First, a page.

After the Second World War, Ada Kaleh found itself on the border between two different types of communism. Fearing its citizens would flee across to the less repressive Yugoslav side of the river, Romania restricted access to the island. Visitors had to hand over their passports, and were forbidden to spend the night on Ada Kaleh. Locals could not cross to or from the island after 8 pm.

Gheorghe Gheorghiu Dej, Romania’s communist leader, had a small factory built on the island to compensate the loss of employment. But he also signed the island’s death warrant: Dej negotiated the agreement with Yugoslavia to build the Iron Gates Hydroelectric Dam, which would drown the island. Some structures, including parts of the mosque, the bazaar and the graveyard, were moved to Şimian, but plans to move the community in its entirety to that nearby island came to nothing.

In 1965, some islanders joined the Turkish minority in Romania’s Dobruja region. They took the Sultan’s carpet along with them to the mosque of Constanța, on Romania’s Black Sea coast. Although Turkey’s flag no longer flew over the island, it had not forgotten about its last Balkan colony. In 1967, then-Prime Minister Süleyman Demirel visited Ada Kaleh, inviting its inhabitants to move to Turkey, which most of them did.

By 1968, the island was depopulated. Before the island disappeared under the waves in 1971, the remaining buildings, including the island’s distinctive minaret, were dynamited so as not to obstruct future shipping. And there it rests now, 130 feet below the surface of the Danube: Ada Kaleh, an Ottoman Atlantis, surviving only in legend, destroyed in exchange for a few thousand megawatts of electricity.

Ada Kaleh receives a fitting epitaph in the closing pages of Between the Woods and the Water, as Patrick Leigh Fermor reminisces about the place he visited as a young man in 1934, on his walk from London to Constantinople: “The islanders of Ada Kaleh have been moved to another islet downstream (quod non – FJ) and their old home has vanished under the still surface as though it had never been. Let us hope that the power generated by the dam has spread well-being on either bank and lit up Rumanian and Yugoslav towns brighter than ever before because, in everything but economics, the damage is irreparable. Perhaps, with time and fading memories, people will forget the extent of their loss.”

Read related articles about Ada Kaleh here.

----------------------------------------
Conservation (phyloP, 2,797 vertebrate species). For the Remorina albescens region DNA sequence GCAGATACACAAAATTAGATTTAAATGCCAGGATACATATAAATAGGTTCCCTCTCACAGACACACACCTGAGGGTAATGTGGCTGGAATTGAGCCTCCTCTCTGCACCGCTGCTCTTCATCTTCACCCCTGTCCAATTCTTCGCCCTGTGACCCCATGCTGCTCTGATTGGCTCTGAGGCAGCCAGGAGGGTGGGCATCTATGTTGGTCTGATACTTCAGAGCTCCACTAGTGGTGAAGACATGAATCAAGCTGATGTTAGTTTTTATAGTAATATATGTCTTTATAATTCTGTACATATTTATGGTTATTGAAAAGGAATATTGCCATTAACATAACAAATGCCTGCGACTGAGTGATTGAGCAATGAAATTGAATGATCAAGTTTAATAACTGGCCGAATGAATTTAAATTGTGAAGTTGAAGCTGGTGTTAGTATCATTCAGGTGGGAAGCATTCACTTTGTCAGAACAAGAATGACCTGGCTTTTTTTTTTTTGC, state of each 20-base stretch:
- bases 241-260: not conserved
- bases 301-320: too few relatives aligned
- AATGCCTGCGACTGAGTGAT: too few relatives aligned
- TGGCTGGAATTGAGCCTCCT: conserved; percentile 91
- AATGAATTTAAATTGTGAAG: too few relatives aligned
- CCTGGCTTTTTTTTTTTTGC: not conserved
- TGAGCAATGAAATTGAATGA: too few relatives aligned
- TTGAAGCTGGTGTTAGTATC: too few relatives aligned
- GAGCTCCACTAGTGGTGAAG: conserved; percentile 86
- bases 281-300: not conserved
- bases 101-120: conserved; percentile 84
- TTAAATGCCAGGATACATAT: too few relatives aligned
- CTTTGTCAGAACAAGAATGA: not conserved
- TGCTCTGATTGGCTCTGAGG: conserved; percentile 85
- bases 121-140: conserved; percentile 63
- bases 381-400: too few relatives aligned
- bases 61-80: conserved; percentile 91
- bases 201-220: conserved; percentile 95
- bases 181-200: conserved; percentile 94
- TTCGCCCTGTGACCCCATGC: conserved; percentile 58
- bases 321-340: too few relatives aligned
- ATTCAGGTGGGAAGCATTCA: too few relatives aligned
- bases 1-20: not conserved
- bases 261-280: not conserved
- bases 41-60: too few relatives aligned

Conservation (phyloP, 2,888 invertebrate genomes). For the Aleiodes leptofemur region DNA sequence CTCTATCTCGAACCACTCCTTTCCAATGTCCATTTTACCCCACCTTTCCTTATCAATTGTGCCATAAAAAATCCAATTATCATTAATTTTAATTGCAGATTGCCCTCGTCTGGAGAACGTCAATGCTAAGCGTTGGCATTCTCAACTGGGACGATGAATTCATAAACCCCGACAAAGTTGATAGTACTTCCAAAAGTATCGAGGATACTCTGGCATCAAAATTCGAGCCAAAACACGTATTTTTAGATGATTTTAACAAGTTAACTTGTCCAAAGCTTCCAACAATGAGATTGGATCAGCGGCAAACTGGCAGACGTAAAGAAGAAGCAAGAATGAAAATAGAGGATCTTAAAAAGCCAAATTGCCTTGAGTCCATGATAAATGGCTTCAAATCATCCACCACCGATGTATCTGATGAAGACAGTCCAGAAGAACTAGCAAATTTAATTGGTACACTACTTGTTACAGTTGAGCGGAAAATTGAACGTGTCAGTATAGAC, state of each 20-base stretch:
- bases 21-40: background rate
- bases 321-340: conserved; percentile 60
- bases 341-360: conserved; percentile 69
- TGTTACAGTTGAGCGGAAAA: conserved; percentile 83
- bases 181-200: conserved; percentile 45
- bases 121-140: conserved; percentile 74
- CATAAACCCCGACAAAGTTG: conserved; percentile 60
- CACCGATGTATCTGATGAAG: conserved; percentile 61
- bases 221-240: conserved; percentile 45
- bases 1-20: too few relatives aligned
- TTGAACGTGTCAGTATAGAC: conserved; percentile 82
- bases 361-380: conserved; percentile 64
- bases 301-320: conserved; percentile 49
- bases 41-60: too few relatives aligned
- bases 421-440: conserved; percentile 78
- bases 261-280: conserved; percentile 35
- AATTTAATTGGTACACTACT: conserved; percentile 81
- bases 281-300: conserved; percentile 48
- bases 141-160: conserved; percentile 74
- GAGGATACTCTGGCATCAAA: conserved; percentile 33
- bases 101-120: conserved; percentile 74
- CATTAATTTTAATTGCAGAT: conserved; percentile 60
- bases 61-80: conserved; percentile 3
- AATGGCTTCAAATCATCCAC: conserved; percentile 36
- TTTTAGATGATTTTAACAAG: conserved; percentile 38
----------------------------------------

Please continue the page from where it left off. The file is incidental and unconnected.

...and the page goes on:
Angéla’s fate

In this extract from a longer work on Patrick Leigh Fermor and Budapest, Michael O’Sullivan looks at the fate of one of Paddy’s girlfriends in Budapest under communism and also solves the riddle of a postcard Paddy received about his stolen rucksack. The extract is part of a book Michael is working on called Between the Counts and the Comrades which looks at the fate of some of the old Hungarian noble families under communism.

Michael tells me that he has “… traced many of the descendants of the families he stayed with in Hungary especially his first port of call here which was with Baron and Baroness von Berg at Uri Utca. He tried to get access to the house on his last visit to Budapest and there is a rather sad photograph of him at the closed door.”

The best dreams of an ancient lineage are often had on beds of straw. This is the thought that engages me as I stand outside the house in Budapest where Patrick Leigh Fermor’s ex-girlfriend strangled her flatmate in 1969. This end of Budapest’s Pannonia Street is more chipped and faded in appearance than the more prosperous commercial stretch further south which is guarded by the elegant facade of the Vigzinhaus – the city’s Comedy Theatre. This neighbourhood of the XIII district called the Újlipótváros or New Leopoldstown was still a very new part of the city when Leigh Fermor first came to Budapest in 1934. It soon established itself as home to the literary and artistic set and also formed part of the residential area favoured by some of Budapest’s Jewish community. Today, according to recent census information, some of the capital’s Jewish community is again reestablishing itself here. Standing outside 48 Pannonia Street, I imagine it has changed very little since Xenia Cszernovits moved here in 1957, soon after the revolution which tried to end Soviet rule in Hungary. I am trying also to imagine how this woman of distinguished lineage, born into a family of landed gentry in 1909, coped with the ‘class enemy’ status imposed on her by Communism and how she coped too with being sent to work as a labourer in a textile factory.